It is my experience that positive people aren’t people who are free from negative thoughts. They are just people who are able to identify that thoughts aren’t real, and banish the negative thoughts in favour of focussing on the remaining positive ones.
Once I have freed my clients of the behaviours that come from their subconscious, they are free to take control of their thoughts. But they’ve never been able to do that before so I give them a little coaching on how they can master the skill of banishing unwanted thoughts. This is a different form of mindfulness than the one often talked about. Many of my clients tell me they over-analyse stuff. They beat themselves up for dwelling on stuff and getting caught up in whirlpools. Once I have cleared a rule from their subconscious I need to teach them how to master those thoughts. It’s not about stopping them. It’s about transforming them!
Learn How To Banish Thoughts
This is a task I give my clients that you might find works for you too.
- Set an alarm for 60 seconds
- Focus on your breathing
- When a thought enters your head label it. Maybe you can label it as a worry, a thing to do, a thought from the past. It doesn’t matter what label you use, just stick a label on each thought.
- Once a thought has been labelled, imagine it leaving your head again. There are a number of different ways you can imagine the thoughts appearing and you’ll find a way that’s right for you. Examples might include: imagine the thoughts as branches on a tree, as each grows it turns to jelly (jello) and drops to the ground, or imagine each thought is like a post-it note that floats off a wall, or a leaf dropping off a tree and floating down the river. It doesn’t matter how you visualise it, just make sure you allow the thought into your head, visualise it, label it, and send it away.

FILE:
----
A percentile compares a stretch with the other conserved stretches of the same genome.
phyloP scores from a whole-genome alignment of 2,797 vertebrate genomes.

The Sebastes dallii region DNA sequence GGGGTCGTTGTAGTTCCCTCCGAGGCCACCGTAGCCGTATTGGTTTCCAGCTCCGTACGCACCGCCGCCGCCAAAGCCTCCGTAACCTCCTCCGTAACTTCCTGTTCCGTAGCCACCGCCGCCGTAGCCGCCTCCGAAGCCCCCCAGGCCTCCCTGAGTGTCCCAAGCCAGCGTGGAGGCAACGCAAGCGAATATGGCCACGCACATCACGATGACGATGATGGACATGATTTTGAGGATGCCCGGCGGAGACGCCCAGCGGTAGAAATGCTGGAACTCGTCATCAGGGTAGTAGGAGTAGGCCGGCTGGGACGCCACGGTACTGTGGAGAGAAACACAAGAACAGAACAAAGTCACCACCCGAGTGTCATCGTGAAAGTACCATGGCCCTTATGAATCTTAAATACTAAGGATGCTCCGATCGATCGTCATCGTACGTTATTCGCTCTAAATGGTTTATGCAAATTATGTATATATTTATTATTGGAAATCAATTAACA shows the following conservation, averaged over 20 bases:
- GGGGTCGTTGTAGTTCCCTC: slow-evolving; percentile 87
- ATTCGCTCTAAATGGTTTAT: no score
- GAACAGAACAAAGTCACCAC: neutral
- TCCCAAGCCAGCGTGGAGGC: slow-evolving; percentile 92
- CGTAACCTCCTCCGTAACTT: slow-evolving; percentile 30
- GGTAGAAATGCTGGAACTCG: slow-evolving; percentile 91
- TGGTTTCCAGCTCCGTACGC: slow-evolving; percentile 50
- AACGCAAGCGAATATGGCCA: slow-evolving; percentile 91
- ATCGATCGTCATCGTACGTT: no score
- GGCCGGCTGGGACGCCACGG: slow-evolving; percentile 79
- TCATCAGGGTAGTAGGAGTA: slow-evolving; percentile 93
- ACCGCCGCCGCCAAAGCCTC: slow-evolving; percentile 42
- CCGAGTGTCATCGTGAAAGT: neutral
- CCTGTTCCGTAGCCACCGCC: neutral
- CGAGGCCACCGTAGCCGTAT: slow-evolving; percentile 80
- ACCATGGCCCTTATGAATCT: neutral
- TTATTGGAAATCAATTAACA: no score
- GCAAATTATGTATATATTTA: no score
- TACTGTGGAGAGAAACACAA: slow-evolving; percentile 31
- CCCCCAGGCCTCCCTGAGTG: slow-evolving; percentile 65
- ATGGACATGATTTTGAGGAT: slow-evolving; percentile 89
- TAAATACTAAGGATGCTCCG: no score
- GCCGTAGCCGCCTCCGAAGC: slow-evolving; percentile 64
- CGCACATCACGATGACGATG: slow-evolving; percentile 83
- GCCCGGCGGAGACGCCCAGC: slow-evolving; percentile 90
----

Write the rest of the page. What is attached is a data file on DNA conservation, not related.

- After you’ve labelled the thought and sent it away focus on your breathing again and when the next thought comes in, just label it and send it away again.
Do this for a week at 60 seconds. Initially you might find yourself glancing at your alarm after 5-10 seconds. Stick at it. Eventually you might find that you’re able to get through all 60 seconds repeating the visualisation.
Don’t worry if it takes you a while to get to the full 60 seconds, people spend years dedicating their lives to mastering this. Give yourself credit for any amount of time where you can achieve this, rather than beating yourself for not being able to meet a specific target.
The more you master the skill of moving thoughts in and out of your head during this set time, the more you might begin to realise that you are able to do it moment by moment as you go through your day. Pretty soon you can find that stuff doesn’t stick. We all have stuff that brings us down or makes us mad, the difference happens when you recognise that you only have to put up with those feelings for hours instead of days or weeks.
This isn’t about becoming a robot and not being affected by stuff. This is about learning that your thoughts define your reality and if you change your thoughts, you can change your reality.
Which brings me back to my main point. Positive people are not people who don’t have negative thoughts. They are people who are able to get rid of the negative thoughts and remain focussed on the positive ones.
Recommended reading by Dawn Walton:
- You Are Depressed For a Reason… But It’s Not What You Think
- You’re Not a Mind Reader – Stop Worrying What Other People Think of You
- Sleep Problems Come From the Day Not the Night
- Addiction is Not Necessarily an Addiction for Life
- Fight, Flight… or Fun? Turning Anxiety into Anticipation
- Even Positive People Have Negative Thoughts
- Understanding and Overcoming Food Addiction
About the author:
Dawn Walton is the author of The Caveman Rules of Survival, and a practicing cognitive hypnotherapist. She runs sessions in person out of offices in Dundee and Aberdeen in the UK, and internationally via Skype and Facetime; most clients only need two or three sessions to rewrite the rules in their rule book.
You can connect with Dawn via: